They may not have landed the biggest available fish, but the Blue Jays likely didn’t have to in order to put together a successful bullpen for 2021.
The additions of Kirby Yates and Tyler Chatwood add to a strong returning group, and one that should have enough experience in the late innings and plenty of length. Yates agreed on a one-year deal for 5.5 million and will likely compete for the closer’s role, and Chatwood signed for a one-year pact as well, receiving three million. The latter has struggled as a starter since he signed with the Cubs ahead of the 2018 campaign, but pitched much better in relief in 2019, and will return to that role with his new team.
With Yates and Chatwood joining the fold, I’d argue that the Blue Jays have quietly put together a pretty solid bullpen, especially if they can sign another starting pitcher or two. If they can do that, they’ll likely shuffle Ross Stripling and/or Tanner Roark to the ‘pen, which would raise the ceiling of the group a little more. For now, let’s assume the Blue Jays can only sign one starter, and just Stripling moves to the bullpen as a swingman. Then the depth chart might look something like this:
More from Jays Journal
- Matt Chapman has been exactly what the Blue Jays needed
- Blue Jays: The goalposts are moving in the right direction
- Single-A Dunedin Blue Jays advance to the Championship Series
- Blue Jays: Comparisons for Alek Manoah’s Second Season
- Blue Jays: Adam Cimber, the unlikely decision King
2- Rafael Dolis
3- Jordan Romano
4- Ryan Borucki
7- Shun Yamaguchi
8- A.J. Cole
9- Sean Reid-Foley
10- Patrick Murphy
The plan is return the likes of Anthony Kay, Thomas Hatch, Julian Merryweather and more to a starting role in 2021, so long as there’s a MiLB season this time around, which appears to be the case. The Blue Jays will have to add a few more arms to round out their depth chart, but their starting point is very solid.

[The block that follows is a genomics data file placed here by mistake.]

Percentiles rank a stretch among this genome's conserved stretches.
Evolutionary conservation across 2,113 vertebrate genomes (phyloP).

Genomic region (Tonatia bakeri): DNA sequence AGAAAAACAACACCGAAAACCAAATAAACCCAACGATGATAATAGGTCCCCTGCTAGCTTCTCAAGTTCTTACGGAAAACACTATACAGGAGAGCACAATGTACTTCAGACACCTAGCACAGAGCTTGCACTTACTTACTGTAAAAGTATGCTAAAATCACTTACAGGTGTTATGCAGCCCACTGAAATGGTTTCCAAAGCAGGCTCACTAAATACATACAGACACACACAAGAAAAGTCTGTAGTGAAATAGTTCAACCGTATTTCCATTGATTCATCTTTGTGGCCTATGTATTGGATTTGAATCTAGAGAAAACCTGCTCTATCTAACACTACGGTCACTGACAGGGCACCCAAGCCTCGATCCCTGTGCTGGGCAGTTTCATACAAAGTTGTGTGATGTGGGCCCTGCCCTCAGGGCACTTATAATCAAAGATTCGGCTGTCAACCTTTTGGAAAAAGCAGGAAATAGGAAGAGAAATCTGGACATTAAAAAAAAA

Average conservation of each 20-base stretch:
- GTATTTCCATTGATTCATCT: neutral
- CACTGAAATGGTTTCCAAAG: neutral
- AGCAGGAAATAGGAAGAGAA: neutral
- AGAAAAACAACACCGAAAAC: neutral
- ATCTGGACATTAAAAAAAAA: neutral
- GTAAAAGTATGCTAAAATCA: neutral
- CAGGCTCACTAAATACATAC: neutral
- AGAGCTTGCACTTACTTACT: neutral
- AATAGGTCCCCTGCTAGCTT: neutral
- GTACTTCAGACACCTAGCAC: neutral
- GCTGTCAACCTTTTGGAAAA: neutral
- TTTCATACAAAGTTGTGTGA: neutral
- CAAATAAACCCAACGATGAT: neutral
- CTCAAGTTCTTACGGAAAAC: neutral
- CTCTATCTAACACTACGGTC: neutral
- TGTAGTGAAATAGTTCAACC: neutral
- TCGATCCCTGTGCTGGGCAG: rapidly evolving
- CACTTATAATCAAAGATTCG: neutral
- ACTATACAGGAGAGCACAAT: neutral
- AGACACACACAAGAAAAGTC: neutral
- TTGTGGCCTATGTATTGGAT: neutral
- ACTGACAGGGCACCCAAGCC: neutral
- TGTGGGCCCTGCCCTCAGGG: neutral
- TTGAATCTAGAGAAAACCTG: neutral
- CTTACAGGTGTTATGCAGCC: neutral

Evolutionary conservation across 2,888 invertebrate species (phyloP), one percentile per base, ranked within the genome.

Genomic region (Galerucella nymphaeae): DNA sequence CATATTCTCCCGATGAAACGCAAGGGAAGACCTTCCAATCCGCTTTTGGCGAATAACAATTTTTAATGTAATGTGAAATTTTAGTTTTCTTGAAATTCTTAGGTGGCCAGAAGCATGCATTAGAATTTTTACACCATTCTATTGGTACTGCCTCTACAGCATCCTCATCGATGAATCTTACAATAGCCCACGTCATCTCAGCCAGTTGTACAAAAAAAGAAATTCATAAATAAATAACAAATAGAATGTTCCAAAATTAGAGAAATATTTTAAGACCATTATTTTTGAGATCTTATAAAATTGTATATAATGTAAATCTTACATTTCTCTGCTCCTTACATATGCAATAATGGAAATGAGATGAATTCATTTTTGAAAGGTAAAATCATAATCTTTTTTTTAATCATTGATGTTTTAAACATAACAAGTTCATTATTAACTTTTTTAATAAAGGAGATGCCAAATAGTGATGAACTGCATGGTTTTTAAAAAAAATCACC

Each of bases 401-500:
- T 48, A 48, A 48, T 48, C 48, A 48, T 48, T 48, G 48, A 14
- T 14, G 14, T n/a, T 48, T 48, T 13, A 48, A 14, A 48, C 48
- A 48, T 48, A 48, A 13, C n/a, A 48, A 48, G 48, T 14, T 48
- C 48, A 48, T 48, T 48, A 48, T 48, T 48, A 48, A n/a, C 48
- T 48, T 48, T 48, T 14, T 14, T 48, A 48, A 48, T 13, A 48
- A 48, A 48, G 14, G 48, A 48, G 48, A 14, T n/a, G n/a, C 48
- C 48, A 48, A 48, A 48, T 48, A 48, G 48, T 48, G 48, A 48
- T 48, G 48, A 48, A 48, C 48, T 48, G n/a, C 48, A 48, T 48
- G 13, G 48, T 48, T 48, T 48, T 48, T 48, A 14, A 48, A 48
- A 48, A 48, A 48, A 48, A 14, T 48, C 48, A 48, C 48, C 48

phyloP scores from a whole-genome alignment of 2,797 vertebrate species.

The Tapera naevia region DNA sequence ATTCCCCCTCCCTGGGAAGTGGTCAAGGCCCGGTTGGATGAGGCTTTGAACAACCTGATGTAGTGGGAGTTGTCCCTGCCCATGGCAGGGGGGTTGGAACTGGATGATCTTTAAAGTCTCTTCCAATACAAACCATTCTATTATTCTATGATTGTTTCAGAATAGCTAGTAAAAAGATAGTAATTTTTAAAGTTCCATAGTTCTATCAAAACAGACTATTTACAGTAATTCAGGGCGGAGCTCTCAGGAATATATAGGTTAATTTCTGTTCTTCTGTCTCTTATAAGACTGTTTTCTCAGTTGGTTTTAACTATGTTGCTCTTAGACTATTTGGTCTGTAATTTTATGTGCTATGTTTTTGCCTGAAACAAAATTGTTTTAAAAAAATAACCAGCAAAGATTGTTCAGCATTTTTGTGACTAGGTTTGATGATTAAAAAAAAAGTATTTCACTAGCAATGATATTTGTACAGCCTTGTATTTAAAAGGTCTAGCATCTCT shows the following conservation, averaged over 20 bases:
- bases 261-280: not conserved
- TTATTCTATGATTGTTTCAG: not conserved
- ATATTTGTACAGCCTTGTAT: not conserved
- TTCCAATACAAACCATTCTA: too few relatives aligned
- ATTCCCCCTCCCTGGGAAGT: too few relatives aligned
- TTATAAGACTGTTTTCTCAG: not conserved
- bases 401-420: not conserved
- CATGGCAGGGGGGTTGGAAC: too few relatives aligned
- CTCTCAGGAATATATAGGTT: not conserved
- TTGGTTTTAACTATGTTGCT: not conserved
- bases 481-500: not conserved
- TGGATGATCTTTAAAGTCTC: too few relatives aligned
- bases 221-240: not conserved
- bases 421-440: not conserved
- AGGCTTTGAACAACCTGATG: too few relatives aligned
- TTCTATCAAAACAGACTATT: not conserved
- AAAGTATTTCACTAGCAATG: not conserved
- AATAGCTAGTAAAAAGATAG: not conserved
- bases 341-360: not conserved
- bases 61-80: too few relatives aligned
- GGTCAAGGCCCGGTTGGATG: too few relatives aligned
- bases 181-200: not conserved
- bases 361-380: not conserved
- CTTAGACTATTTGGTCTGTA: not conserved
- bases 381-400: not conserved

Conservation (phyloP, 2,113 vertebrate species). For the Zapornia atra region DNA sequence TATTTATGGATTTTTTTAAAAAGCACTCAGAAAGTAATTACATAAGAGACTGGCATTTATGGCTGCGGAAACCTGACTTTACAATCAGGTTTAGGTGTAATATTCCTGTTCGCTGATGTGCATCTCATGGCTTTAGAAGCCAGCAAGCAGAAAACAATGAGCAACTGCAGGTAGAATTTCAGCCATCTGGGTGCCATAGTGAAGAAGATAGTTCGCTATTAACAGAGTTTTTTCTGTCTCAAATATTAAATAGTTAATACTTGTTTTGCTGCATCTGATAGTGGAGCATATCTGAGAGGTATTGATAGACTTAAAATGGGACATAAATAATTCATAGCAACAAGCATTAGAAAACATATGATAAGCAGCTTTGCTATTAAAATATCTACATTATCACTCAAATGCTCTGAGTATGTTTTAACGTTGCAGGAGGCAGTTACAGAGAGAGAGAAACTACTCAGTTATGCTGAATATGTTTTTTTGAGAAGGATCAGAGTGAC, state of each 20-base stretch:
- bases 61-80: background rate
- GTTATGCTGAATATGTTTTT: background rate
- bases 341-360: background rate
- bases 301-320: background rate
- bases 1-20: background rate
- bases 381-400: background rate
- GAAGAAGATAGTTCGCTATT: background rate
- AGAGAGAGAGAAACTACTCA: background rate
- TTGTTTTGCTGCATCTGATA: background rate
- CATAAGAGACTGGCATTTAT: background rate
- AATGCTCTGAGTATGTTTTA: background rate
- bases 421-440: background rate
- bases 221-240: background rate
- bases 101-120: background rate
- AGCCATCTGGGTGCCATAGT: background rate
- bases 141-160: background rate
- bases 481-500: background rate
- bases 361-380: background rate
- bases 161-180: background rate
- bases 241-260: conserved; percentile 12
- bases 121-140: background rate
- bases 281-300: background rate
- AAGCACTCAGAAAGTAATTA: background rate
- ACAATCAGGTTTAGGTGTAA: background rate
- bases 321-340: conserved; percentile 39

They have three potential options to finish off games, and combined I’m confident that Charlie Montoyo will find a formula that works between Yates, Dolis, and Romano. They could use another left-hander to complement Ryan Borucki, which is part of what would have made Brad Hand such a great fit before he signed with Washington last night, but perhaps Ross Atkins can lure someone like Jake McGee to join the Blue Jays and fill that kind of role without being promised the closer’s gig.
As for length, there should be a pretty reasonable amount of that between Stripling, Yamaguchi, and Chatwood. They’re all been starters in the past, as has Borucki, and are certainly capable of giving Montoyo more than just one inning. Cole works well returning on a MiLB deal, as he can be shuffled to Triple-A as necessary when they require a fresh arm.
Ideally the Blue Jays will be able to add one more impact reliever to the mix, and maybe a few gambles on veterans who will sign for a MiLB deal like Cole has. That depth is something that Atkins will address as we get closer to Spring Training, and will likely come mostly in the form of smaller deals, something this front office has done well with.
As for their starting point for an Opening Day group, things are looking pretty solid. Hopefully the Jays can still add another starter or two, which would help them avoid over-taxing the bullpen, but they should be pretty strong either way. The biggest key will be health, and as long as big arms like Yates, Romano, and more can stay on the mound, the Blue Jays should be in good shape.